The 26-year-old, who won the 2009 UEFA U21 European Championships in Sweden with Germany, only has one aspiration for the USA, for whom he has made 20 appearances since debuting in 2011, in Brazil: “We’re travelling there to make it into the knockout stages.”
Klinsmann gets his man
Johnson knows it won’t be easy with Jürgen Klinsmann’s side considered underdogs in a group that also features Kevin-Prince Boateng’s Ghana and a Portugal side boasting Cristiano Ronaldo within their ranks. However, the speedy and single-minded winger, set to switch 1899 Hoffenheim for Borussia Mönchengladbach this summer, appears to be full of confidence. It could even be argued that the Nationalmannschaft are in need of a flexible player with qualities similar to those of Johnson.
When Klinsmann opened the door for the experienced wing-back to represent his father’s native country on the international stage though, he succumbed to the lure of regular first-team football. “I’ve got it from both sides,” joked Johnson, whose grandfather on his mother’s side is also of American descent. Back in 2011, however, it wasn’t clear that he would make such leaps and bounds in his development with Hoffenheim and most recently under the guidance of head coach Markus Gisdol.
Old friends, new opponents
The road to international stardom across the pond wasn’t always easy for Johnson, who started out in 1860 Munich’s youth academy before grinding his way through two fruitless years with VfL Wolfsburg, which failed to see him make his breakthrough in the Bundesliga. That happened in Hoffenheim after he was brought in by former 1860 team manager Ernst Tanner to team up with ex-Lions colleague Kevin Volland.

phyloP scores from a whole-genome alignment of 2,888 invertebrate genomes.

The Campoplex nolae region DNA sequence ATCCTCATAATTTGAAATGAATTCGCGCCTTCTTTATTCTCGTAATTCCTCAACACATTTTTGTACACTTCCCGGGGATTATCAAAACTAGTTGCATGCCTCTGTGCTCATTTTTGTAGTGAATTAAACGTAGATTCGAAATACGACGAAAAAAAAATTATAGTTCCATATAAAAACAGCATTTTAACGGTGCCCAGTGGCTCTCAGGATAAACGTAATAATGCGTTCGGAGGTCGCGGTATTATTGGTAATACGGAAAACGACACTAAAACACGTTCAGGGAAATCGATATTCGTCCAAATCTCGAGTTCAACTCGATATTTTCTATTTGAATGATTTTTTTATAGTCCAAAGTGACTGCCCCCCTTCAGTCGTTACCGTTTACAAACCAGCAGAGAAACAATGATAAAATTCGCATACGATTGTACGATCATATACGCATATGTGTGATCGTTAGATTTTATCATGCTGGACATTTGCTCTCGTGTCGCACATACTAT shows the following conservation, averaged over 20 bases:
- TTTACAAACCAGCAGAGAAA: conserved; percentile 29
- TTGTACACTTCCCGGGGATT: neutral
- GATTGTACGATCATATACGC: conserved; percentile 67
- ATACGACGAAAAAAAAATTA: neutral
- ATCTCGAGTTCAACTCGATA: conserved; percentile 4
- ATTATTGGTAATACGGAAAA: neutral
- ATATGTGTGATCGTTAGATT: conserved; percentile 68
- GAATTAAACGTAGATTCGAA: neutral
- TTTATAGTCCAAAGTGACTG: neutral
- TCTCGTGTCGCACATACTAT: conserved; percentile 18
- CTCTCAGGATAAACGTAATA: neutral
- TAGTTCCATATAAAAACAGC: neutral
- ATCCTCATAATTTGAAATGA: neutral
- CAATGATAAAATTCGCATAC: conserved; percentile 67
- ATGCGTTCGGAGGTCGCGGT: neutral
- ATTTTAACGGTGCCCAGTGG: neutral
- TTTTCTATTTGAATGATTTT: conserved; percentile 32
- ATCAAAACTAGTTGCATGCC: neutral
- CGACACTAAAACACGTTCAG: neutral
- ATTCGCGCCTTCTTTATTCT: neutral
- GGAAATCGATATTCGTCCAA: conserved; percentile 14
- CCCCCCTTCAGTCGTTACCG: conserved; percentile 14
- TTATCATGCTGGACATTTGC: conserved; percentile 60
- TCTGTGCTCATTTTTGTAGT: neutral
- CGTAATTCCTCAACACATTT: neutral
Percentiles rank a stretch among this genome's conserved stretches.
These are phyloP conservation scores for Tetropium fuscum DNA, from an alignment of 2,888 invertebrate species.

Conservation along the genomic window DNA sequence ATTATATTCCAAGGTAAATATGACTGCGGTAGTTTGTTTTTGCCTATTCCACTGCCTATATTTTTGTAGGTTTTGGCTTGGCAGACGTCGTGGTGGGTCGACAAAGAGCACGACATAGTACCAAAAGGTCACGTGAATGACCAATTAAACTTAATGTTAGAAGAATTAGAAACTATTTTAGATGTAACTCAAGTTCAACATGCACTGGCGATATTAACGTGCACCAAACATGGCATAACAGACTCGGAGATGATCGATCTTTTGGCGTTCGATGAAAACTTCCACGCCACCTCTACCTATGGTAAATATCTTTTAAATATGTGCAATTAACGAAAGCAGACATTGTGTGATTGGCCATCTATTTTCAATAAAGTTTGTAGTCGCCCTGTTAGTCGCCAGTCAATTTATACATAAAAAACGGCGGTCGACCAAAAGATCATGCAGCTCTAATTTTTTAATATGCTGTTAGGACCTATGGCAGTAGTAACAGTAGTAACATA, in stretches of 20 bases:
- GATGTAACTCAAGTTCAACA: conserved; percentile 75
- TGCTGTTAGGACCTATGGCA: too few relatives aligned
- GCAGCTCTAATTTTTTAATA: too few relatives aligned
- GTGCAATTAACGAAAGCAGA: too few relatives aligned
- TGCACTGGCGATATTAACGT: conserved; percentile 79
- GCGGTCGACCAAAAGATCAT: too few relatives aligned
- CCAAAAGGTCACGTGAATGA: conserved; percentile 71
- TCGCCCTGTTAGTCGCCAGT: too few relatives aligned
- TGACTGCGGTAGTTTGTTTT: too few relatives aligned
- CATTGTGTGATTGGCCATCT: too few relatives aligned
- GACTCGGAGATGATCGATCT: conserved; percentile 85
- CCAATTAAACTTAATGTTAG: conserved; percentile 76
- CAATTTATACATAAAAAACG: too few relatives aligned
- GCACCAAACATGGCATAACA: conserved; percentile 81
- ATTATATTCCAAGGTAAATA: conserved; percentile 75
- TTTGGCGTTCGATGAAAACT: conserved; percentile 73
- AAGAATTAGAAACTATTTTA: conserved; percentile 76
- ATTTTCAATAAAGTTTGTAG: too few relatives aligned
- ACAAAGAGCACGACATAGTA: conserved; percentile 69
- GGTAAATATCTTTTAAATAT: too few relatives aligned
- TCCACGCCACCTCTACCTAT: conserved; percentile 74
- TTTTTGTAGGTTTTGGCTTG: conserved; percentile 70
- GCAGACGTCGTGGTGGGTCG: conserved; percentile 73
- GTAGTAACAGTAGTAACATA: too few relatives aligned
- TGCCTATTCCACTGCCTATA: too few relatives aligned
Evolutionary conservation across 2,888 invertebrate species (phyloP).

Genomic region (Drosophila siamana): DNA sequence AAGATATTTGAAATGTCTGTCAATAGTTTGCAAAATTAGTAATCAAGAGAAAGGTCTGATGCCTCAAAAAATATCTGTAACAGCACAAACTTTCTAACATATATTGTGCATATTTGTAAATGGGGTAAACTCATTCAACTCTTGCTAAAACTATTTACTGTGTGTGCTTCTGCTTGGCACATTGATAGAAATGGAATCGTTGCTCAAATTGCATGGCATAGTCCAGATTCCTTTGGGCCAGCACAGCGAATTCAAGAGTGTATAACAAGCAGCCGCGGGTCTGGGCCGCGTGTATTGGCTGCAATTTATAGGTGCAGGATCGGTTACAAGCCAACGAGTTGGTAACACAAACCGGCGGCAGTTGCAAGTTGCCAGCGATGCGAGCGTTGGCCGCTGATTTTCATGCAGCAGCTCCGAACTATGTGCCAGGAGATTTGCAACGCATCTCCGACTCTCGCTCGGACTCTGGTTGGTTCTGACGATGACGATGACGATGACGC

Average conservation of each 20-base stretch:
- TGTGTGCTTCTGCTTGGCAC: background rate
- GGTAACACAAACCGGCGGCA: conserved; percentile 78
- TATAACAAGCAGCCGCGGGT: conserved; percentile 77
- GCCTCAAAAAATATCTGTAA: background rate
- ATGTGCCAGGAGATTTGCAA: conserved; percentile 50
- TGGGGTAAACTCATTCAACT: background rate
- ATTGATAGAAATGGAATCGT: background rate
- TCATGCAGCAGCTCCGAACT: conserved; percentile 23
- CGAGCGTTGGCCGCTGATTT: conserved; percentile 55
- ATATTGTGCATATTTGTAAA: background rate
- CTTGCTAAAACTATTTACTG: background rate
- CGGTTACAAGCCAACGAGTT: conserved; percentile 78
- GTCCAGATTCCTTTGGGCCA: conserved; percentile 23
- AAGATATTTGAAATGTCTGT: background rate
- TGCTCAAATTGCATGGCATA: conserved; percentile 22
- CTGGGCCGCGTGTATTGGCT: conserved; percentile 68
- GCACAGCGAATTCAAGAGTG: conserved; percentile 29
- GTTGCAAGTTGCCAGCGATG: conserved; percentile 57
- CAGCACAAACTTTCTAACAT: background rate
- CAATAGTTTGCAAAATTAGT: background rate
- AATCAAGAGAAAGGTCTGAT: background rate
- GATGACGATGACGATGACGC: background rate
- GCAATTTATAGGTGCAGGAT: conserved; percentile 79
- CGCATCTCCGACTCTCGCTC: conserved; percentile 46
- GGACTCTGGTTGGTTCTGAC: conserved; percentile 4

Fast forward three years and Johnson, one of the first names on Klinsmann’s team sheet, is preparing to take on Germany and several players with whom he was crowned U21 UEFA European Champions in 2009, Manuel Neuer, Mesut Özil, Mats Hummels and Jerome Boateng to name but a few. How he’ll feel before stepping out against the many familiar faces is something Johnson can’t quite imagine at present. “It’ll probably feel really strange,” was his conclusion.
Bundesliga’s American quartet
Johnson has claimed the national team “have a fantastic team spirit” in response to reports in the US press of discord between two factions, with the players born in the States on one side and those who grew up in Europe, such as himself or former FC Schalke 04 and three-time Germany international Jermaine Jones, on the other. According to Johnson that positive atmosphere can be credited to the influence of Klinsmann, who he describes as “incredibly ambitious” and “a fantastic motivator”.
The versatile winger is convinced the US squad will be in peak athletic condition following their pre-World Cup preparations with fitness coach Mark Versteegen, a member of Klinsmann’s backroom staff during his time as Germany head coach. With FC Bayern München’s Julian Green, Timothy Chandler of 1. FC Nürnberg and Hertha Berlin centre-back John Anthony Brooks also on board, few know Joachim Löw’s charges better than the Americans. Whether that advantage will pay dividends on June 24 in Recife remains to be seen.